Imitation, mirror neurons and autism

Justin Hereward Gwilym Williams, A. Whiten, T. Suddendorf, D. I. Perrett

Research output: Contribution to journalArticle

624 Citations (Scopus)

Abstract

Various deficits in the cognitive functioning of people with autism have been documented in recent years but these provide only partial explanations for the condition. We focus instead on an imitative disturbance involving difficulties both in copying actions and in inhibiting more stereotyped mimicking, such as echolalia. A candidate for the neural basis of this disturbance may be found in a recently discovered class of neurons in frontal cortex, 'mirror neurons' (MNs). These neurons show activity in relation both to specific actions performed by self and matching actions performed by others, providing a potential bridge between minds. MN systems exist in primates without imitative and 'theory of mind' abilities and we suggest that in order for them to have become utilized to perform social cognitive functions, sophisticated cortical neuronal systems have evolved in which MNs function as key elements. Early developmental failures of MN systems are likely to result in a consequent cascade of developmental impairments characterised by the clinical syndrome of autism. Crown Copyright (C) 2001 Published by Elsevier Science Ltd. All rights reserved.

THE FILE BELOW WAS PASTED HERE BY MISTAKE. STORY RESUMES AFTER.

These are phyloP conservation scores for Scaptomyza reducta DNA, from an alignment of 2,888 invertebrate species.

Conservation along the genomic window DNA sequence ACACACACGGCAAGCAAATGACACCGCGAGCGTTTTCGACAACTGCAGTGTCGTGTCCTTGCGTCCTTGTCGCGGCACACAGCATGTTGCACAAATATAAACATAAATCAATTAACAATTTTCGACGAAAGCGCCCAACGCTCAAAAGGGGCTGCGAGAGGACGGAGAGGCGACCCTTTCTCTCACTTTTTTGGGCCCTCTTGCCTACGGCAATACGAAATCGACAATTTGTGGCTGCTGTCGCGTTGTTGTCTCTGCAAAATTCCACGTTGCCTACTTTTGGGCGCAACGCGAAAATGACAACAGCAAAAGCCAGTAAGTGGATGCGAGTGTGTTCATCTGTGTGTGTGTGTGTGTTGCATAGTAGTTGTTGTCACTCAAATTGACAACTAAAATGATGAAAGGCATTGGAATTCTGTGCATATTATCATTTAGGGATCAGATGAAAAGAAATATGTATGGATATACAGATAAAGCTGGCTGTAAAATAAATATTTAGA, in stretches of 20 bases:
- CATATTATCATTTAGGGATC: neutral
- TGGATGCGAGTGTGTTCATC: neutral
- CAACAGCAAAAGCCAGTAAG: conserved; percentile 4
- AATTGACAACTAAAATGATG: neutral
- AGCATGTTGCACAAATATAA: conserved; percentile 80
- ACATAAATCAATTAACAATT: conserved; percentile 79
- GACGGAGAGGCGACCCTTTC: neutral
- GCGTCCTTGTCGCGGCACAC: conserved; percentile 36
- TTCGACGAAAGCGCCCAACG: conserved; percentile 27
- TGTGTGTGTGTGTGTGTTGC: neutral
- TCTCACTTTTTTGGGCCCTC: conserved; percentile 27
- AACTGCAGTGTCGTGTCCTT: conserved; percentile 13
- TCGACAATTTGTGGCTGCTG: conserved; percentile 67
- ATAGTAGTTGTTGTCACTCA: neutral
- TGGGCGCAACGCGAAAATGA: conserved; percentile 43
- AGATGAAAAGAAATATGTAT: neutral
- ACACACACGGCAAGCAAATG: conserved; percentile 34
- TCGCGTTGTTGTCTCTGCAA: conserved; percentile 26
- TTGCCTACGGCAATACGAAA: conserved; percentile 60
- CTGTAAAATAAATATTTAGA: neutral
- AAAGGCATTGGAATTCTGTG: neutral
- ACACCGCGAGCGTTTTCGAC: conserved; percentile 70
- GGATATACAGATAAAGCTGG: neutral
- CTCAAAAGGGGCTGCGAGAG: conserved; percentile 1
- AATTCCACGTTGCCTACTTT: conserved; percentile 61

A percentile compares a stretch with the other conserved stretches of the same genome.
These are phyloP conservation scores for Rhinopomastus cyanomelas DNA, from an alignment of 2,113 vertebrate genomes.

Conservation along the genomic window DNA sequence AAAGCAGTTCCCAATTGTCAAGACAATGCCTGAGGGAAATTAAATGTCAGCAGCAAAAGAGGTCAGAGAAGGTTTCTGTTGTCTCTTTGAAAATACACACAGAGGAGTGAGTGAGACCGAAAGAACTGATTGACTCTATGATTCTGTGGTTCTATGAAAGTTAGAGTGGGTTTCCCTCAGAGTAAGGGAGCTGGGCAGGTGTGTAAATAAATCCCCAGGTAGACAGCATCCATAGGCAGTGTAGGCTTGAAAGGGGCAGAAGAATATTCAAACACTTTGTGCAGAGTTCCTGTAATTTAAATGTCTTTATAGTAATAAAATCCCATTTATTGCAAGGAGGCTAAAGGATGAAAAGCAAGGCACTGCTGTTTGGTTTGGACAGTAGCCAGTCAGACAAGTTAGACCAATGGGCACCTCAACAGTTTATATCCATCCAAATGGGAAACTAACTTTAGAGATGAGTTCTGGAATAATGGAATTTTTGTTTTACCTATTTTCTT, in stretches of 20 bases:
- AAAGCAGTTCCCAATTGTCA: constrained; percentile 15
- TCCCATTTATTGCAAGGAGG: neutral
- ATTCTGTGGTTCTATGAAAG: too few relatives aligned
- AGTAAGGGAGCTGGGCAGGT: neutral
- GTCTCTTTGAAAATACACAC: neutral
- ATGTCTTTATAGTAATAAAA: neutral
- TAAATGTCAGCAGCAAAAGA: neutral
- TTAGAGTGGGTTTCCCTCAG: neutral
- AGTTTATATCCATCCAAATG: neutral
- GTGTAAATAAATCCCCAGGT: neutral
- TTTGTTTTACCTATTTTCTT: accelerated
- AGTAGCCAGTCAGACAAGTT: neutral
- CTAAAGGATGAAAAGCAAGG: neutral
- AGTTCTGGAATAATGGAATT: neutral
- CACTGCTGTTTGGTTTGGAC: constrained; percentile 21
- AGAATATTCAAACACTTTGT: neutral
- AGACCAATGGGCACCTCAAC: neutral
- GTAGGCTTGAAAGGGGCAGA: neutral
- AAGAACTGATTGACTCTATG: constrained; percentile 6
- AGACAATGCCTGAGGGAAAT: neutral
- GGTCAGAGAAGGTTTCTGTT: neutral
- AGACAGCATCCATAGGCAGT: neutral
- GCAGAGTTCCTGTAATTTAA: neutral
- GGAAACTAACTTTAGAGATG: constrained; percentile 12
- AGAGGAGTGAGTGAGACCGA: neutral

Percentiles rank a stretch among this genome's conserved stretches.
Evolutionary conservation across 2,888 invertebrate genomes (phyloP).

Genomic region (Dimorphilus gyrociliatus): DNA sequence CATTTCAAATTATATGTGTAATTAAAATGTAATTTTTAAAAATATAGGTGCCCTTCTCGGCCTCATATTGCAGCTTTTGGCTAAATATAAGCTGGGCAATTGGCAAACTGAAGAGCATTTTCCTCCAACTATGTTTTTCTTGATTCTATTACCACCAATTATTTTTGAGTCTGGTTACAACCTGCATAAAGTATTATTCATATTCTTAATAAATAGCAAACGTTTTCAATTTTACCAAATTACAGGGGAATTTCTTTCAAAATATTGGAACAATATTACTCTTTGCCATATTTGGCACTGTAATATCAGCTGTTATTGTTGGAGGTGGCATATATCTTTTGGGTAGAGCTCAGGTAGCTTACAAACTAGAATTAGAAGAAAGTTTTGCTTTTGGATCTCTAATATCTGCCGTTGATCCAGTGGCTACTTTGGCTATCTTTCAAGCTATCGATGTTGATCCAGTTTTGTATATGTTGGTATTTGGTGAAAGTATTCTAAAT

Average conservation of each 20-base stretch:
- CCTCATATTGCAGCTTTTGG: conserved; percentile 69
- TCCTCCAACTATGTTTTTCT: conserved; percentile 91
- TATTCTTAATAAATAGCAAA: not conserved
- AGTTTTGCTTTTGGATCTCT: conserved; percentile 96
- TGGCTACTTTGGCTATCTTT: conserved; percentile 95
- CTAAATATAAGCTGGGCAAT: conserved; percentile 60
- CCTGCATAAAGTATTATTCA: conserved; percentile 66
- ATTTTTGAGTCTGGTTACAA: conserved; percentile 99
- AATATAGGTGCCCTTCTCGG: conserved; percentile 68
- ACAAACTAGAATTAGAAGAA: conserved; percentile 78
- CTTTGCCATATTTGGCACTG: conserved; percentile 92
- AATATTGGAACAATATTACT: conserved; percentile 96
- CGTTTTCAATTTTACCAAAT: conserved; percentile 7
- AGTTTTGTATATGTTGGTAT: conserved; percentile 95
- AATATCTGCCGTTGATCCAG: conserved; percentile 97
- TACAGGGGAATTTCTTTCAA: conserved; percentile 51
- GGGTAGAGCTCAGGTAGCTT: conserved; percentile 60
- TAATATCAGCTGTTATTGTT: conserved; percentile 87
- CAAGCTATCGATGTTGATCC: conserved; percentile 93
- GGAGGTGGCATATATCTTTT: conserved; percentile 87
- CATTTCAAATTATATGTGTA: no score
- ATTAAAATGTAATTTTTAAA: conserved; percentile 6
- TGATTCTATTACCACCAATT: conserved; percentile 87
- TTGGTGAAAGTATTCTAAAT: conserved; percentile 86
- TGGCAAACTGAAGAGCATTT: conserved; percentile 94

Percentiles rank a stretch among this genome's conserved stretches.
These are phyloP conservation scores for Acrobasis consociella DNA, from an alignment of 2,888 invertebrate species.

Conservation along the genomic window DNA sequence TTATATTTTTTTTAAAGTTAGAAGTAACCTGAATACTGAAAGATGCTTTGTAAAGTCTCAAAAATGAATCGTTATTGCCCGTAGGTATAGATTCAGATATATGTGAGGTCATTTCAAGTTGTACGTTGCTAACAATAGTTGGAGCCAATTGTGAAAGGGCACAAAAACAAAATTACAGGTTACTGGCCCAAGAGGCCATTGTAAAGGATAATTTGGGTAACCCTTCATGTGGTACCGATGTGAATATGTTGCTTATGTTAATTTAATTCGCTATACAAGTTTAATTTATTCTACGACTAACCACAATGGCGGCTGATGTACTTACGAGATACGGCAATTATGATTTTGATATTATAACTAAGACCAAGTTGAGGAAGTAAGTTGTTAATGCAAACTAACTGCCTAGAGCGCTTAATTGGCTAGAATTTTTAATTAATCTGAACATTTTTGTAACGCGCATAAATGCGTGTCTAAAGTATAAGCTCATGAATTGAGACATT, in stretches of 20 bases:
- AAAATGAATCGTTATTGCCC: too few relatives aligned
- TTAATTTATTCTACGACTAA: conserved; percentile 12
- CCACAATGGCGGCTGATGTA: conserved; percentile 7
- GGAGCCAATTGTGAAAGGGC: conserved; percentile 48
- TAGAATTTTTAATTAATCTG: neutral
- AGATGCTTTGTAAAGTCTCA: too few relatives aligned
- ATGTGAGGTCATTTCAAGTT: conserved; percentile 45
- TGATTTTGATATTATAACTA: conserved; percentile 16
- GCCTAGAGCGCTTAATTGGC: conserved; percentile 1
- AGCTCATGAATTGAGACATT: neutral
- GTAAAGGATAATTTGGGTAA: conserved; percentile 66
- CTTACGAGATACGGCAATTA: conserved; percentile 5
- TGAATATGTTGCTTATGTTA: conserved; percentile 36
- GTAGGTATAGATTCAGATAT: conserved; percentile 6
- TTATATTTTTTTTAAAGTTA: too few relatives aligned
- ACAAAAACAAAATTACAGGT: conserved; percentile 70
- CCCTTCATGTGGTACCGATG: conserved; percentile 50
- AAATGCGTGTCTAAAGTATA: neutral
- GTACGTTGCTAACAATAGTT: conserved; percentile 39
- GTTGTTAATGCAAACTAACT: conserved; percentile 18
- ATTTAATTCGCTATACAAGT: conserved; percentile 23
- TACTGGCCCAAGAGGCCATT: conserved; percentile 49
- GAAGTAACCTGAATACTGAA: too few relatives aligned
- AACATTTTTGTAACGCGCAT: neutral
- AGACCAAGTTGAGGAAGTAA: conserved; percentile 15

Original languageEnglish
Pages (from-to)287-295
Number of pages8
JournalNeuroscience & Biobehavioral Reviews
Volume25
Issue number4
DOIs
Publication statusPublished - 2001

Keywords

  • imitation
  • mirror neurons
  • autism
  • 'Theory of mind'
  • GRASP REPRESENTATIONS
  • EXECUTIVE FUNCTIONS
  • SPECTRUM DISORDERS
  • PREMOTOR CORTEX
  • TEMPORAL CORTEX
  • MIND
  • CHILDREN
  • LOCALIZATION
  • RECOGNITION
  • ACTIVATION

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